I don’t propose to review here the many and complex mechanisms in play when it comes to determining whether a whale or dolphin population is recovering sufficiently to trigger a review of its conservation status (we will be covering this in a separate blog), but clearly these did not trouble Icelandic whaler, Kristjan Loftsson for an instant, judging by an interview published in yesterday’s Sydney Morning Herald.
Cutting to the chase, quite literally, Loftsson declared that there’s only one solution to the ‘problem’ of more humpbacks: hunt them. In his opinion, rather than opposing whaling in the international courts (a dig at last year’s successful case at the International Court of Justice which exposed Japan’s ‘scientific whaling’ programme as a sham), Australia should instead start its own hunt off the Queensland coast.
“You have about 30,000 humpbacks in Australia going up the east coast. Thirty thousand animals travelling back and forth and they increase maybe 10 per cent a year. They’re a nuisance.”
“In 10 years’ time it will be 60,000. You will have to close the port of Brisbane and make everybody bankrupt. [There will be] more strandings of whales all over the place in Australia. It’s ridiculous thinking.”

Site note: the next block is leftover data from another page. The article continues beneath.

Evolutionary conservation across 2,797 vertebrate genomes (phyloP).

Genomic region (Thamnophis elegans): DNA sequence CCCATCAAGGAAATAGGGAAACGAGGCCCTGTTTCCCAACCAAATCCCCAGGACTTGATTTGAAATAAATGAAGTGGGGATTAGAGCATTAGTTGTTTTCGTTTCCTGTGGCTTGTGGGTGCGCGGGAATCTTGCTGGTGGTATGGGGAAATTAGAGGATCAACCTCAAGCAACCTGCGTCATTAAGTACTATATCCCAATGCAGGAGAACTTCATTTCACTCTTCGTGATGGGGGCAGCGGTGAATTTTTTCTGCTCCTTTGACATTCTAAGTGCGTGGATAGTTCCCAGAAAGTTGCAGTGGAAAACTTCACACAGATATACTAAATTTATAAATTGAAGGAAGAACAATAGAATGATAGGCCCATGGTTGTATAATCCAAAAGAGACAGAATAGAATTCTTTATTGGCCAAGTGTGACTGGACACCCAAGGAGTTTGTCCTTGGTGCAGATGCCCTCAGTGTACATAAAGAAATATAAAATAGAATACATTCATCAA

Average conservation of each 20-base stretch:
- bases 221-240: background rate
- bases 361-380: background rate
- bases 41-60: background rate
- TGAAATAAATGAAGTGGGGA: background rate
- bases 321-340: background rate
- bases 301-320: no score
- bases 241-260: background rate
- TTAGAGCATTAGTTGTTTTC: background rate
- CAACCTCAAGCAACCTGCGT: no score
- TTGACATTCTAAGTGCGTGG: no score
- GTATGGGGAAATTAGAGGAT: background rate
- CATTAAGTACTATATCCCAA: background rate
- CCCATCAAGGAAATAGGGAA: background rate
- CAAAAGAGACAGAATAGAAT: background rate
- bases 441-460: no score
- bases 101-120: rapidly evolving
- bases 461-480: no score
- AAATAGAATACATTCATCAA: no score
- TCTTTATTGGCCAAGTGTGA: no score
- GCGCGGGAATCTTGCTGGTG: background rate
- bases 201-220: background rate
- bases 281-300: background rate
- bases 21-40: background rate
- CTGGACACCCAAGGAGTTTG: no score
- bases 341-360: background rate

Warming to his theme, Loftsson added: “I don’t care less. I went whaling myself in Australia once in 1977, out of Albany. All these guys in the [International] Whaling Commission … haven’t a clue what they are talking about. Where is this f****** world opinion [against whaling]? Have you ever seen an opinion poll taken around the world?”
Meanwhile, back in Iceland, his theme echoes a comment made only last week by Loftsson’s crony, MP Jon Gunnarsson (father of Iceland´s last remaining minke whaler, Gunnar Bergmann Jonsson) who raised the spectre of resuming humpback whaling in Iceland – a subject last aired in August 2013. Rubbishing Foreign Affairs Minister Gunnar Bragi Sveinsson’s recent suggestion that Iceland should reconsider its whaling, in light of international criticism, Gunnarsson declared: “I think it’s even true that we can increase whaling in Iceland. The humpback stock has grown considerably in recent years and is now believed to have reached 20,000, which is of great concern to me and others.”
Whilst few will take Kristjan Loftsson’s comments on Australia’s humpbacks seriously, it is important to note, as regards Jon Gunnarson’s proposal, that humpback whales have not been killed in Icelandic waters for around 60 years. Whilst a few are taken in indigenous hunts elsewhere, this species is not hunted either commercially or for scientific purposes anywhere else in the world. Humpbacks are protected by international conventions and there is no doubt that Iceland will face a barrage of international criticism, should it sanction such a hunt.